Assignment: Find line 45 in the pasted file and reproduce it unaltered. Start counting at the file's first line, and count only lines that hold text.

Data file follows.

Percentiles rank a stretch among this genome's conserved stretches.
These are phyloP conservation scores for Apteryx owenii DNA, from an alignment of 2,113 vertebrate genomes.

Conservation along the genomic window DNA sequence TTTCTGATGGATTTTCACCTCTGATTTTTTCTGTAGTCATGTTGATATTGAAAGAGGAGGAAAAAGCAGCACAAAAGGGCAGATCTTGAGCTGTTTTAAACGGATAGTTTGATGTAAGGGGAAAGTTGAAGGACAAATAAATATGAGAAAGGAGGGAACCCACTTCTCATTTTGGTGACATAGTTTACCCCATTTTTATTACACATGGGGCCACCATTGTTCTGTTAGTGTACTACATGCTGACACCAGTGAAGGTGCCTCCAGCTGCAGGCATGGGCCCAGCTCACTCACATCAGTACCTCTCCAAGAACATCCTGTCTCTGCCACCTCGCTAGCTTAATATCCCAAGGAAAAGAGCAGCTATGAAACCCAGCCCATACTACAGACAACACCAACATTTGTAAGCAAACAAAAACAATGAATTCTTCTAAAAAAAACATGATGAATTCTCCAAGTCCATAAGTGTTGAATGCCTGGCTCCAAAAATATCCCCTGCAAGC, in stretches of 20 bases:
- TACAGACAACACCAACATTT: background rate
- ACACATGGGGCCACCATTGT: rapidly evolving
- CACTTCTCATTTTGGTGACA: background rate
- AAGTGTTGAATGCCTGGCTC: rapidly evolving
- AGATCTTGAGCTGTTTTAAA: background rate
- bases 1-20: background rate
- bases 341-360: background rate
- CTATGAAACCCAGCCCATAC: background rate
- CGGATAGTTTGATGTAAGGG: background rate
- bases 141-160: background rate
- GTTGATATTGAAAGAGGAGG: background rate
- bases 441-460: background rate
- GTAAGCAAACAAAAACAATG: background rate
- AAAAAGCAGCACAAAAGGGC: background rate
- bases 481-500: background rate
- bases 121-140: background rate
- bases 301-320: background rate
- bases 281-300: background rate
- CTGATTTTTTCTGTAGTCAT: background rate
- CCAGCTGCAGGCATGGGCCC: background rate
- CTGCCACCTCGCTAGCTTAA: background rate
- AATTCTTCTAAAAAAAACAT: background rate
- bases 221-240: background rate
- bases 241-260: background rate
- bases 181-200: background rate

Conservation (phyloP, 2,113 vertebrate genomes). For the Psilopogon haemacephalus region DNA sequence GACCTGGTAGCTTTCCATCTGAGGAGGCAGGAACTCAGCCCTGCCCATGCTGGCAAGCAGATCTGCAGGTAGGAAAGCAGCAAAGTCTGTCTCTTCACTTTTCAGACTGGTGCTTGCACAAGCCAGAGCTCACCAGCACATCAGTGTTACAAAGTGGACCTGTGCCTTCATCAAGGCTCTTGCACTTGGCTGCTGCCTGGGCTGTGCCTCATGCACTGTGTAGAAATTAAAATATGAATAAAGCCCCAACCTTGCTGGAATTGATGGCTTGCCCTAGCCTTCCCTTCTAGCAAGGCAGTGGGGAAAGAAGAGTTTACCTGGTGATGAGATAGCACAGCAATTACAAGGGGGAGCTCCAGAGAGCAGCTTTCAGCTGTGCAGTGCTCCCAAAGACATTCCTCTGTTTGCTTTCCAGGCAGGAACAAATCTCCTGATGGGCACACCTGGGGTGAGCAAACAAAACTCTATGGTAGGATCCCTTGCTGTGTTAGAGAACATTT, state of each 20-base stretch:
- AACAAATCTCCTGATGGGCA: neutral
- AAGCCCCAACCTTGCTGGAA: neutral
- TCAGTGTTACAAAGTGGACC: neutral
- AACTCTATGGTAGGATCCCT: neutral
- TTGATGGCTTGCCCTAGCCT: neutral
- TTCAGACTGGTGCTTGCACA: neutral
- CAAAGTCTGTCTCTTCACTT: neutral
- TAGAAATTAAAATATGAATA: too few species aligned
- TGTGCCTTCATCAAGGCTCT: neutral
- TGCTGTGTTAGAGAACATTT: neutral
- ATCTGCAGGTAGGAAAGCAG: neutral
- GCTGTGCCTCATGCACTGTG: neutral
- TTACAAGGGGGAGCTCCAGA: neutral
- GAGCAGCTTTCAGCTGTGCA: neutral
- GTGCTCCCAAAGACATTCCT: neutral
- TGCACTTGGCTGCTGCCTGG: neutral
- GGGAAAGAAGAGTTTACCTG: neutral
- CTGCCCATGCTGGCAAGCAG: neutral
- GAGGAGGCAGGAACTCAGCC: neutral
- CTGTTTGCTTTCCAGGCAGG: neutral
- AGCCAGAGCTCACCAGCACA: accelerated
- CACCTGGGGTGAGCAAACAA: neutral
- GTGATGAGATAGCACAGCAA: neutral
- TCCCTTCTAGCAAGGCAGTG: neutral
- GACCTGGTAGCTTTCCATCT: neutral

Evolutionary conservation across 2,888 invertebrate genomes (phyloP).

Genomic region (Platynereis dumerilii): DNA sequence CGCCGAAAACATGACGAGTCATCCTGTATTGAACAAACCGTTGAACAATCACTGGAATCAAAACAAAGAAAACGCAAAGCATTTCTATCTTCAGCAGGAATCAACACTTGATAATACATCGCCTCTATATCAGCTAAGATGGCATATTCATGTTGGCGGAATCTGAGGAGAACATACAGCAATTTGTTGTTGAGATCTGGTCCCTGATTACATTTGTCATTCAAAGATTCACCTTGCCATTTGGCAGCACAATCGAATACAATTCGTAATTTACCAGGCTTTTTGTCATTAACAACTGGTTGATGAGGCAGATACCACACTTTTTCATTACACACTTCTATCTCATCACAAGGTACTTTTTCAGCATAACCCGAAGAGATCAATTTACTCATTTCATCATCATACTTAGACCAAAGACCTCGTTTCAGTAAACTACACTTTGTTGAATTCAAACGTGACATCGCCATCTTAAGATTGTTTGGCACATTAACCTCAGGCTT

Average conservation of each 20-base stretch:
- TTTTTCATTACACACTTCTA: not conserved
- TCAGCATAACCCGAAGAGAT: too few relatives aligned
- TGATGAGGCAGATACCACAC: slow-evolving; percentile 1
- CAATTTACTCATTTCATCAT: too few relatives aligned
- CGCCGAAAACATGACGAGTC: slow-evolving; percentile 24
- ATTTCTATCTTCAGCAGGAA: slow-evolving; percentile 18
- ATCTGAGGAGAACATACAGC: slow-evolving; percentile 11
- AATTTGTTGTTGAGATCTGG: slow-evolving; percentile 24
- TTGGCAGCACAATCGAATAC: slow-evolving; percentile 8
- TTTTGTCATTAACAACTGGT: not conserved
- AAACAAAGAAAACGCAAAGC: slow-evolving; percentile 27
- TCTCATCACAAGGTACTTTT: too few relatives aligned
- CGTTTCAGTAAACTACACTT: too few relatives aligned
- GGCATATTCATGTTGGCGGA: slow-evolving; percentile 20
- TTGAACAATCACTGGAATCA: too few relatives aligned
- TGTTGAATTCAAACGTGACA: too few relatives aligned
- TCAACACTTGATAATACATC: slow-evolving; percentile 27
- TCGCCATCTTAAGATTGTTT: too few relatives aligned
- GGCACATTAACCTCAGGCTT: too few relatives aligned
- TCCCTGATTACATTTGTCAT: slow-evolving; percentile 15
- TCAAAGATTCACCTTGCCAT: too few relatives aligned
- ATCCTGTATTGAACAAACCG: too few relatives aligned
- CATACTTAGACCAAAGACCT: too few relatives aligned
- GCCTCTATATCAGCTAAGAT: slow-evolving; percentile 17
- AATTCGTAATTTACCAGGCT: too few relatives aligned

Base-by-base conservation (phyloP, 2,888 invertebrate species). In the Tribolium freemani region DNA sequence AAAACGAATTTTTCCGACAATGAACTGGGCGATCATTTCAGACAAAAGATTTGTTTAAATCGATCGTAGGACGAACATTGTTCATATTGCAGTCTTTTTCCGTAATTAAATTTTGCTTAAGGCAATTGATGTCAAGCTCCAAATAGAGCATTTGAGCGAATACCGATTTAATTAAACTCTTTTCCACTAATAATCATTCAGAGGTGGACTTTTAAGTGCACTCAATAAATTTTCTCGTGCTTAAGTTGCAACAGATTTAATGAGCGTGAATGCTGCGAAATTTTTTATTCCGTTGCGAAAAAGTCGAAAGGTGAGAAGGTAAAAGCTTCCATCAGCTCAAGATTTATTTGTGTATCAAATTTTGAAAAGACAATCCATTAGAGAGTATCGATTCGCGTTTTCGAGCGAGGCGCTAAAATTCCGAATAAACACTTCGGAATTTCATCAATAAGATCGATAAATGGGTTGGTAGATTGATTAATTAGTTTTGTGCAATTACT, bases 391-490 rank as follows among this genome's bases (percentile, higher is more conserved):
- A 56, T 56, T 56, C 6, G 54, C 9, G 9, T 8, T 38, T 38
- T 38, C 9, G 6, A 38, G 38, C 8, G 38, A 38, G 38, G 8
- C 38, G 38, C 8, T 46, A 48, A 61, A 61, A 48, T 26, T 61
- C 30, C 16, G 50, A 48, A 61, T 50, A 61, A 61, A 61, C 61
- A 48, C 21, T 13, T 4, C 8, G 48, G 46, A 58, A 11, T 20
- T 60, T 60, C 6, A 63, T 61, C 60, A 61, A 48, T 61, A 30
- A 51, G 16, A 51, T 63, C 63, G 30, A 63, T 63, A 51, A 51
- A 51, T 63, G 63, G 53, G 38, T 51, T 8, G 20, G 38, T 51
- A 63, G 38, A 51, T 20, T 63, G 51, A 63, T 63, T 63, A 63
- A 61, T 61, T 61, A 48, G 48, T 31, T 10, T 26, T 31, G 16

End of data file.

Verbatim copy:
- TGCACTTGGCTGCTGCCTGG: neutral